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House Blend Playlist: September 18, 2017

House Blend Playlist

Every week, CKUA’s hosts submit their songs for our weekly House Blend playlist: an exciting new release, a beloved classic or just an old personal favourite. We mix it all together to create a sonic concoction that’ll help kick off your week. Check out what’s on this week’s playlist.

The Playlist

The Picks

Amy Van Keeken: Jolie Holland and Samantha Parton, “Wildflower Blues”

Sweet groove and warm, dreamy vocals on this title track from the Be Good Tanyas co-founders: Jolie Holland and Samantha Parton. 


Kathryn Calder: Duke Ellington and Count Basie, “Battle Royale”

The Duke Ellington and Count Basie collaboration, First Time! The Count Meets The Duke, has been playing on repeat at our house recently. We love the playfulness between the two bands, each trying to outdo the other. A very fun listen, with lots of incredible musicianship to get us all inspired!


Baba: Five Man Electrical Band, “I’m a Stranger Here”

History of Canadian Rock ‘N’ Roll, Ottawa, 1972, and of course, “Signs”, from 1971 — also a great track!


Grant Stovel: Levon Helm with Amy Helm, “Feelin’ Good”

With Amy Helm touring Alberta this week, I got to thinking about this terrific collaboration between Amy and her legendary late father, Levon. They recorded many a fine duet together over the years, but I have a particular fondness for this one: a slinky, acoustic-oriented updating of an old song by classic, Chicago bluesman, J.B. Lenoir. The groove is underpinned by the easy swagger of Levon’s shuffling drums, and the father-daughter tandem sing joyfully together – with the kind of effortless vocal blend that can you only get with a family band.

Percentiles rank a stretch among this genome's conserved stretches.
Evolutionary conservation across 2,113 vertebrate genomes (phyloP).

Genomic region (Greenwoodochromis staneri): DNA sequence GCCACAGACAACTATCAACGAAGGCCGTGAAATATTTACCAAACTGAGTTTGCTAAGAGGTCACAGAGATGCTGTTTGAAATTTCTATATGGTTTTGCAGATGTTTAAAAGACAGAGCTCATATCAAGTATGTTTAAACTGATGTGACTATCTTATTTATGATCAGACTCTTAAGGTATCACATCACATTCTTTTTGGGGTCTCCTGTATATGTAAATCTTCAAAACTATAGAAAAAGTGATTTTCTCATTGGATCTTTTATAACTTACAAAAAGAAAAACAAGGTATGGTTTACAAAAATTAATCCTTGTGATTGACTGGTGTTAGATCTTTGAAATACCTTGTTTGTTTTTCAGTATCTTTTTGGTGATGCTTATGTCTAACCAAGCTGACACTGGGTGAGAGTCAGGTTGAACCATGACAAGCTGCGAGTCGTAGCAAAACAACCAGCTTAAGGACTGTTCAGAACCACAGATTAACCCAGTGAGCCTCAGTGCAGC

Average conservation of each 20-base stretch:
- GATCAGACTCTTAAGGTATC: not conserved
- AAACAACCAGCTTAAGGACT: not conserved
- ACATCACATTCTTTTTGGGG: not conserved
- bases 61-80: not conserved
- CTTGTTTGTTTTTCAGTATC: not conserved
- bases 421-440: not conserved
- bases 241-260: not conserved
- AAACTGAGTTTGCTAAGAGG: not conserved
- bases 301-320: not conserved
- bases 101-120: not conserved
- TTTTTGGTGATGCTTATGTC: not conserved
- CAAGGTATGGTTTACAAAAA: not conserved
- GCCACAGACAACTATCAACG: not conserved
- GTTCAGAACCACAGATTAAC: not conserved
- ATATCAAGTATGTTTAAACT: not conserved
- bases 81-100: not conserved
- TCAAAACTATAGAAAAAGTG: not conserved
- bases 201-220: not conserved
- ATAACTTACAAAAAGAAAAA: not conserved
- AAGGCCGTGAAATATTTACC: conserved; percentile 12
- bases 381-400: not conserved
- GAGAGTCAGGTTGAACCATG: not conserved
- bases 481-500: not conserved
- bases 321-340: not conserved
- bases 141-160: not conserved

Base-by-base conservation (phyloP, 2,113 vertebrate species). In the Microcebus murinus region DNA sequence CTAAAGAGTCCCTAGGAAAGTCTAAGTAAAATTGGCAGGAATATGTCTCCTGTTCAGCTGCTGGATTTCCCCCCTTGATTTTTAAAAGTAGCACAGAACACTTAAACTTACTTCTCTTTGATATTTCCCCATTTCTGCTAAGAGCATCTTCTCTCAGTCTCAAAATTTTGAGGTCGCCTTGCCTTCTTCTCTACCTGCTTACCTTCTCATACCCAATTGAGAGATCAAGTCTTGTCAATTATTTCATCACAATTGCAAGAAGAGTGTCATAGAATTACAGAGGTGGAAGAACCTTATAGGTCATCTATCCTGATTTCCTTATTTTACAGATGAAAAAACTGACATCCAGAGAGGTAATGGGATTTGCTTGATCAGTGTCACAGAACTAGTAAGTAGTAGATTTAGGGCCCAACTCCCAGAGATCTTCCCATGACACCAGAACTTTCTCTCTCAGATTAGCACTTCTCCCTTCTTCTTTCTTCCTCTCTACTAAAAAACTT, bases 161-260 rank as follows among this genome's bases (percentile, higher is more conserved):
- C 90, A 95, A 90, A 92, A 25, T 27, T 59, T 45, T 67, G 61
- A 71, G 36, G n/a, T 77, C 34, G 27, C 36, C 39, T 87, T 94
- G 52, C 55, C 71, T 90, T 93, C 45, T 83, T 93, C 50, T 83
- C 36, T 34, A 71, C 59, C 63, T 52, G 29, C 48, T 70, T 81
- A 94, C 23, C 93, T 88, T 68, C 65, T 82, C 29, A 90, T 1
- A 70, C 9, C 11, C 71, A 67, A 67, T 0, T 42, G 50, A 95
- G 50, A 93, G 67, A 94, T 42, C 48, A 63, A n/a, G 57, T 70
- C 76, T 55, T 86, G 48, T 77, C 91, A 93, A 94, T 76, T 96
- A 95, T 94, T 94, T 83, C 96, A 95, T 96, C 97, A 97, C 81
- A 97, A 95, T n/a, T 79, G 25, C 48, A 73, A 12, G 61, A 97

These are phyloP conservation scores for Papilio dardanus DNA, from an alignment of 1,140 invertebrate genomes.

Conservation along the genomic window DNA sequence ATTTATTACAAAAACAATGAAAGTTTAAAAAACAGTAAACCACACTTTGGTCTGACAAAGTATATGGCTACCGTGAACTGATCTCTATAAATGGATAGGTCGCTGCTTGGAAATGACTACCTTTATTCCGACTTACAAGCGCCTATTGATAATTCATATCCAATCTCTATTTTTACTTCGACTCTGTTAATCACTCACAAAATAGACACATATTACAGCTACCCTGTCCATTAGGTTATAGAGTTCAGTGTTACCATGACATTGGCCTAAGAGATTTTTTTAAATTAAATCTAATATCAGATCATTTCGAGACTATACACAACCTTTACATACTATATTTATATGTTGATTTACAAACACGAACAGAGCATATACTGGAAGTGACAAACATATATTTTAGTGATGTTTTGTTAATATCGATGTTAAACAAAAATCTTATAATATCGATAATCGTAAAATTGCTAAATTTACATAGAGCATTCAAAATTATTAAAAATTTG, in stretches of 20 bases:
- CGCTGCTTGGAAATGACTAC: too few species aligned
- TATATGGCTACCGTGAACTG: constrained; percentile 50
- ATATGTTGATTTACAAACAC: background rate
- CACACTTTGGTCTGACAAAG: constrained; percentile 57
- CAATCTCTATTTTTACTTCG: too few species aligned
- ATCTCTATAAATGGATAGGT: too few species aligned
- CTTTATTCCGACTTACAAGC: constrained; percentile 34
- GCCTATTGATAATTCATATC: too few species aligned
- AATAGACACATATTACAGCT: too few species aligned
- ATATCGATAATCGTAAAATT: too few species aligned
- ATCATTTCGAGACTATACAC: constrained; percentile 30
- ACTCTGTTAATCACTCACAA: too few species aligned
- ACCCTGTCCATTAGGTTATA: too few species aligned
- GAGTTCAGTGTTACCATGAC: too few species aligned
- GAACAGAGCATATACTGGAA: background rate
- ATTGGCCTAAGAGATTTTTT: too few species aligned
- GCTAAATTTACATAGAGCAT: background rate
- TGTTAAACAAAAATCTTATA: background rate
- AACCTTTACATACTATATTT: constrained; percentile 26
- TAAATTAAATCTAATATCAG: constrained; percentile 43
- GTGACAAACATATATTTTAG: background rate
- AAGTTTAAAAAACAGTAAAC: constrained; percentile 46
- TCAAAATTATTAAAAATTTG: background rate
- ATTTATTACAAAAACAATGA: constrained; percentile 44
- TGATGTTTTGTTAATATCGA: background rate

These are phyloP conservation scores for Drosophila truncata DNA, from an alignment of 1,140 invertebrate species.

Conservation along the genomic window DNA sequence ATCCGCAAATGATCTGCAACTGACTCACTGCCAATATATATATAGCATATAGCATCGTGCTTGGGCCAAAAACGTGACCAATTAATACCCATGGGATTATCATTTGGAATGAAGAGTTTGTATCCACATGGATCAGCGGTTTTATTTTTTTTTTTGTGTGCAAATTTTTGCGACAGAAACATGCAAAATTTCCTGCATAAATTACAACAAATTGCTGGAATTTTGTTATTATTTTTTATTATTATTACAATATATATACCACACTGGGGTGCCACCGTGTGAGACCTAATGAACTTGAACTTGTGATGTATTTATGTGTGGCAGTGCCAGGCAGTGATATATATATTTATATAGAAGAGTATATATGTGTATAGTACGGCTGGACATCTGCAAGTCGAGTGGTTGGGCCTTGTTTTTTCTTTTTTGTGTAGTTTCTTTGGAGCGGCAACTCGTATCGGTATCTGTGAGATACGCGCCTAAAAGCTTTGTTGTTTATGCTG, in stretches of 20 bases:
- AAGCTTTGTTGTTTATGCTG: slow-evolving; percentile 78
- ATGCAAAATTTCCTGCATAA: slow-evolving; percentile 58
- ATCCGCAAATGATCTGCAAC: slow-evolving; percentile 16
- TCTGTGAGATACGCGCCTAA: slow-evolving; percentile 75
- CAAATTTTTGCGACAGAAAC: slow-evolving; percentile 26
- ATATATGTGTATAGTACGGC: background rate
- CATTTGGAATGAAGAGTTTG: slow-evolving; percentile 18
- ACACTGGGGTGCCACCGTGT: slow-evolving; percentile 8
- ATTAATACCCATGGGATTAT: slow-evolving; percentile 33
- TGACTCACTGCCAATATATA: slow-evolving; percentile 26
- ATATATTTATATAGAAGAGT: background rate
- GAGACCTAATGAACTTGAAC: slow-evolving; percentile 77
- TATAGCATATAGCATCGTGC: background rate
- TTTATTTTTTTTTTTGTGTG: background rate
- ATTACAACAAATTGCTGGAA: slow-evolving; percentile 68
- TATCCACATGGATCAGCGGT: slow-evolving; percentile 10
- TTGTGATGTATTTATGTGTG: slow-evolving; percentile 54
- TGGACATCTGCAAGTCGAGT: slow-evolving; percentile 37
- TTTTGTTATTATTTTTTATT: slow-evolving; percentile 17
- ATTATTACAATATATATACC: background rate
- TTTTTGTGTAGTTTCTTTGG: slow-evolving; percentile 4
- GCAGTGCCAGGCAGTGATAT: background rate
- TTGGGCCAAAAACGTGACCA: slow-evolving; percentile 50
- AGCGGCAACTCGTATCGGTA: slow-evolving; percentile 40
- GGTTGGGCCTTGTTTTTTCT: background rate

Monica Miller: The National, “Day I Die”

“I’ve Been Loving You Too Long To Stop Now.” Who am I to argue with Otis Redding?! Can’t stop loving The National. I’m already obsessing about their new album, Sleep Well Beast.


Bob Chelmick: Neil Young, “Hawaii”

A new, first release of a song recorded in the 1970s harkening back to a simpler Neil. Acoustic guitar and endearing wobbly falsetto. The kind of tune that allowed him to buy a $20-million beachfront in Hawaiiiiiiiiiiii!


Tony King: Clutchy Hopkins, “Running Deers”

The Banksy of popular downtempo strikes again! The “official” bio for Clutchy Hopkins suggests the following. He is the son of a Motown recording engineer who traveled to Japan to study with Rinzai monks, then to India to indulge in Raja yoga and from there journeyed to Nigeria where he mastered percussion. This is in addition to becoming a gun-runner and revolutionary. Believe what you will, Clutchy Hopkins is a 21st-century revolutionary in his musical concoctions and his post-modern elusiveness. 


Lionel Rault: Chuck Prophet, “Bad Year for Rock and Roll”

Inspired in part by David Bowie’s death, Chuck Prophet sings of the randomness of time and mortality. And yet, as in all of his self-described ‘California Noir ‘ stylings, there is the underpinning of a strong,singable chorus and classic rock ‘n’ roll.


David Ward: Scenic Route to Alaska, “Slow Down”

Some perennial advice,  “take a breath and slow down”, wrapped in an insistent and hard-rocking package.